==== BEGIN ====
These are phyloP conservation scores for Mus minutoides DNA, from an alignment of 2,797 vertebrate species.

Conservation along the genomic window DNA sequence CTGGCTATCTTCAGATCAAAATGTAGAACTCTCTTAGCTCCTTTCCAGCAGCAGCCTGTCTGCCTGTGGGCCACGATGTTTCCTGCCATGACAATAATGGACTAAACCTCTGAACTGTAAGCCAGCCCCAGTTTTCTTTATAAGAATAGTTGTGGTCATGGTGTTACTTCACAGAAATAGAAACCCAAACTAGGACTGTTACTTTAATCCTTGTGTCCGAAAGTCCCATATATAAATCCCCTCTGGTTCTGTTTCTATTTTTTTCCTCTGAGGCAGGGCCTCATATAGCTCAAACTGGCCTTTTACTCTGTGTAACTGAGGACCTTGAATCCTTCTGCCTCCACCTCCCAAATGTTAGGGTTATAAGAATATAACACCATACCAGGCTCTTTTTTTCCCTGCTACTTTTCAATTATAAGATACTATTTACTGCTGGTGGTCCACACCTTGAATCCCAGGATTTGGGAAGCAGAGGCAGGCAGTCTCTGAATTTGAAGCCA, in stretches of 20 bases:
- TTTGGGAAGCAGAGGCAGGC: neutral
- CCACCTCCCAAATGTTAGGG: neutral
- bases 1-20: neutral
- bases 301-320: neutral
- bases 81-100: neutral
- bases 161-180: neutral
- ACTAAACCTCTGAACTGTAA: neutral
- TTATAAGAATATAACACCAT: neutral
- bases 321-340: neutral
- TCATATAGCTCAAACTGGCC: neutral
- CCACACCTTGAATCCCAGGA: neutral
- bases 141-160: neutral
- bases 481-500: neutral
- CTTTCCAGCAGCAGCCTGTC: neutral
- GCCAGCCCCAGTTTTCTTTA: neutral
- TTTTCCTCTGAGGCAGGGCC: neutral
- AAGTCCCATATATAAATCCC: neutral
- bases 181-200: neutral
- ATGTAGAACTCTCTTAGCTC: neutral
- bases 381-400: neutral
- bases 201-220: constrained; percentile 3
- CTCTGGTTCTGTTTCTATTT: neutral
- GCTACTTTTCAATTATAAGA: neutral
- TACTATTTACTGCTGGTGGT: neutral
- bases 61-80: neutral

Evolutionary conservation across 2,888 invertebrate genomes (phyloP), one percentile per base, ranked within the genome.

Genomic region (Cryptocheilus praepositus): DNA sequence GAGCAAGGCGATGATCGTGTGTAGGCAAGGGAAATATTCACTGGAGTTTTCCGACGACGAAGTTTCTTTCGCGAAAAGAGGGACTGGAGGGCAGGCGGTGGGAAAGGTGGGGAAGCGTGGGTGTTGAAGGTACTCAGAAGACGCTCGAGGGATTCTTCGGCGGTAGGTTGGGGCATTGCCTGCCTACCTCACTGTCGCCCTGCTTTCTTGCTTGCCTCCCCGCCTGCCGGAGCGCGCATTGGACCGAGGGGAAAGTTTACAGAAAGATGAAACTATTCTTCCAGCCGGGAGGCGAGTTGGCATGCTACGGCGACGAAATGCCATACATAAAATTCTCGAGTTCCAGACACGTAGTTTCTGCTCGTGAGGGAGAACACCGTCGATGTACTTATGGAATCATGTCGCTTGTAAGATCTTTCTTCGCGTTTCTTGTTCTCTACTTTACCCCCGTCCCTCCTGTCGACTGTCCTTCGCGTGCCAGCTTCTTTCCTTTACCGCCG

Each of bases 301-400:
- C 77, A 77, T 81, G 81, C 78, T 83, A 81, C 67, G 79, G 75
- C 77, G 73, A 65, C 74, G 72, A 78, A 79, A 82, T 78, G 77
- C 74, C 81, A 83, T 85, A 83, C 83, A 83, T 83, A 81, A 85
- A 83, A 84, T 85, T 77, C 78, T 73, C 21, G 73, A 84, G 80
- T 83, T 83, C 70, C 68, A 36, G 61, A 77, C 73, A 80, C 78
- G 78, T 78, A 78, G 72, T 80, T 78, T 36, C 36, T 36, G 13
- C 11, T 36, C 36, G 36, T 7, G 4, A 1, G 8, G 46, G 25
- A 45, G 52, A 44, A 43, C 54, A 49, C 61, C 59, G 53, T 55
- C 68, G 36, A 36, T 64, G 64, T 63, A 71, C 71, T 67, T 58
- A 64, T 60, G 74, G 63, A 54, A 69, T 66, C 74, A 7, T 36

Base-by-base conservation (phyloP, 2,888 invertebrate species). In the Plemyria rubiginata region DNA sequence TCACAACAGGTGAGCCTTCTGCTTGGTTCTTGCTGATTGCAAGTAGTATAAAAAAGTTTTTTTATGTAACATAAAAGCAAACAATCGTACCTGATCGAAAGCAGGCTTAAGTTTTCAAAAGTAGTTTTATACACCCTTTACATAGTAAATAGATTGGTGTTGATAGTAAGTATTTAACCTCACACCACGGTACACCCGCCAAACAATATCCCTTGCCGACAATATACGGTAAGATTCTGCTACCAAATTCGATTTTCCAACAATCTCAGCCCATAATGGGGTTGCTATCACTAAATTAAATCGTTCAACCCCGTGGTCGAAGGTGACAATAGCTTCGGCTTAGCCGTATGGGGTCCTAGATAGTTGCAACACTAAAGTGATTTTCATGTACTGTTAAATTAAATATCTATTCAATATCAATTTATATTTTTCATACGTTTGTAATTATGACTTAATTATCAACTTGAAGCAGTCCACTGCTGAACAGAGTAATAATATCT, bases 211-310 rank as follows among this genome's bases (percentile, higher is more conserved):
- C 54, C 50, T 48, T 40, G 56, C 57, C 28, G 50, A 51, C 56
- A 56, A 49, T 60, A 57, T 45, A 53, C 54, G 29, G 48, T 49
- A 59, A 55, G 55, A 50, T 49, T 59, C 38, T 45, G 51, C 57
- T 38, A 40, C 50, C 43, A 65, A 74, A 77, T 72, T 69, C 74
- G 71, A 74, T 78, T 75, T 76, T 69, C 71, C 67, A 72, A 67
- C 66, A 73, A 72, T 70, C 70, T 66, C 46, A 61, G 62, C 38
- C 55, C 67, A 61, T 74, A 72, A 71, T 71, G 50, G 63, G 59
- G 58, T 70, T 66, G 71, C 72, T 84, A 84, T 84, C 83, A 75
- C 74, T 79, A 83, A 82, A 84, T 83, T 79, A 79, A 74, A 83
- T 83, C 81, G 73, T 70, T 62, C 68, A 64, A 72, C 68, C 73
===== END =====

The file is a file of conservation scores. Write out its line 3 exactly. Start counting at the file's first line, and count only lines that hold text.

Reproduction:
- TTTGGGAAGCAGAGGCAGGC: neutral